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Feature article

International Women in Engineering Day: Meet Yvonne Tan

23 June 2021

From a young age, Yvonne had a natural inclination to do things with her hands. She would sneak into her uncle’s carpentry workshop to witness skilled hands transform ordinary planks of wood into functional furniture pieces. Occasionally, against the wishes of her parents, Yvonne would even lend her uncle a helping hand.

It was through these fond memories that Yvonne discovered her passion for engineering – making things that serve a function, and help solve problems. Today, Yvonne is a Dyson digital motor Senior Engineering Manager, and she is one of Dyson’s many bright minds working on the patented Dyson Hyperdymium™ motor.

But that’s not all. Today, she is also a teacher and engineering mentor for young budding engineers in Singapore. At the Dyson-NTU Studio, she guides engineers and inventors-to-be on how to develop products that solve problems, and to commercialise them.

What do you like about engineering?

I’ve always been curious about how things work. When things stopped working, I’d take them apart and try to fix them. I guess that’s how I discovered my passion for problem solving! The thought of how many creative solutions there are out there just waiting to be discovered – brings both excitement and joy to me as an engineer. My mom was a great source of inspiration for me. She’s remarkably persistent, creative and resourceful in how she approaches the problems she encounters at home as a home maker.

Tell us about your work with the Dyson Hyperdymium™ motor.

As a Senior Engineering Manager, I lead a team of motors engineers at the Singapore Advanced Manufacturing facility. We collaborate with engineers from our innovation campus in the UK to help translate new generations of Dyson Hyperdymium™ motors from design to manufacture.

What do you like the most about the Dyson Hyperdymium™ motor?

Everything! I find it amazing how so many different parts of the motor – both hardware and software, can work together so effectively and deliver such powerful performance. To me, the Dyson Hyperdymium™ motor is truly a feat of engineering. I feel privileged to have contributed to a piece of technology that has revolutionised the way people around the world clean their homes.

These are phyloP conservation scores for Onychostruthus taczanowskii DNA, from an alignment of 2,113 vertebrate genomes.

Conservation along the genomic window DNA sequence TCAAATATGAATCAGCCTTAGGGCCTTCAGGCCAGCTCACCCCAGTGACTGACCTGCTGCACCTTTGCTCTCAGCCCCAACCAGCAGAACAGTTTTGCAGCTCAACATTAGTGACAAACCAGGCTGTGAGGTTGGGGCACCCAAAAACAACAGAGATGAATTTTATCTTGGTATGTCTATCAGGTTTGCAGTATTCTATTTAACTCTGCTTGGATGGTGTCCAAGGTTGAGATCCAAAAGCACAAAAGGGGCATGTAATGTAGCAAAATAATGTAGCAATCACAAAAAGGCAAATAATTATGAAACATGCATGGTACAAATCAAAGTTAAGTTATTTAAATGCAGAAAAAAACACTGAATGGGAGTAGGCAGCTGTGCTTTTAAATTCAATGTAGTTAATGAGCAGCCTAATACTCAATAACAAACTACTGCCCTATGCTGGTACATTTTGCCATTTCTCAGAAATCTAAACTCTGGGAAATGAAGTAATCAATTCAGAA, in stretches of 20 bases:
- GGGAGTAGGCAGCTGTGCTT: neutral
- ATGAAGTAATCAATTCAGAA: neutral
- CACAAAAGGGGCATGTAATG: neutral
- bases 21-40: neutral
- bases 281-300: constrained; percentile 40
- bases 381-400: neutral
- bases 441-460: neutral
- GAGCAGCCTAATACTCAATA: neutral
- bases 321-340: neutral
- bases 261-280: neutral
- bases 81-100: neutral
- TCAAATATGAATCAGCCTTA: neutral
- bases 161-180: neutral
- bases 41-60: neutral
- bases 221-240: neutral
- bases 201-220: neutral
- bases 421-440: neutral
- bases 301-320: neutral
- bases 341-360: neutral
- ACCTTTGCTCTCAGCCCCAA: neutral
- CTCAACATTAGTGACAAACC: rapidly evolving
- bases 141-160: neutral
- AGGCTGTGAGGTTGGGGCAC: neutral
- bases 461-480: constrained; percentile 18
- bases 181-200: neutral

What inspired you to get involved in teaching and mentoring?

Throughout my journey as an engineer I’ve had the privilege of mentors giving me advice and guiding me along the way. I was able to tap into their years of experience to make informed decisions about my career. I’m very grateful for that, and this inspired me to give back to the engineering community by being there for future generations of engineers. I learn a lot from my interactions with the students too. They bring new and refreshing perspectives on issues and how to solve them.

How do you manage to juggle so many responsibilities?

Some days I wonder how I do it too! But in all seriousness, some days can be tough. But I believe it’s my passion for engineering that spurs me on.

Tell us about a defining point in your career.

Quite a long time ago I was in Barcelona working to implement a suite of test systems for a product. I was young and incredibly eager, and just couldn’t say no to any task or challenge that was presented to me. And so my mentors deliberately set me up with an ‘impossible’ task to help me understand and learn that it is okay to say ‘no’ without worrying about my image, and that it is perfectly okay to ask a team member for help, rather than to attempt to solve every problem on my own. This lesson has stayed with me since and I am very grateful for the lesson.

What do you think about the statement that engineering is a ‘male profession’?

Oddly enough, I’ve never felt gender to be a limiting factor for anything. Engineering is for everyone – male or female!

What do you enjoy doing in your spare time?

I’m big on do-it-yourself (DIY) projects at home. I’ve done everything from restoring a vintage sewing table to installing smart lights into my home.

What keeps you going?

I’m obsessed about solving problems, and engineering gives me an opportunity to make a career out of it. I love the deep sense of reward when you manage to solve a problem after spending countless hours experimenting with different solutions.

What’s one of the biggest lessons you’ve learnt as an engineer?

Perseverance is key. Never be afraid to ask others for help, and don’t be too quick to dismiss an idea. There’s no such thing as an idea that’s too crazy or bad.

Any advice for all the budding engineers out there?

Don’t be afraid of failing. School may have taught you to fear failure, but the reality is that failure is a necessary part of the process of learning and problem-solving. Failure teaches you lots of things, and sometimes failures inspires whole new solutions that you’ve never thought about. Stay curious and explore!

Finally – as part of this year’s James Dyson Award international top 20 judging panel, do you have any tips to offer?

Simply put – don’t be afraid to participate in the James Dyson Award! There’s absolutely nothing to lose from sharing your ideas, and who knows – you might just attract the attention of investors who may be keen to help you develop your idea further!

All images featured courtesy of CNA and IFA-Media. Watch CNA’s Factories: Making the Future documentary here.

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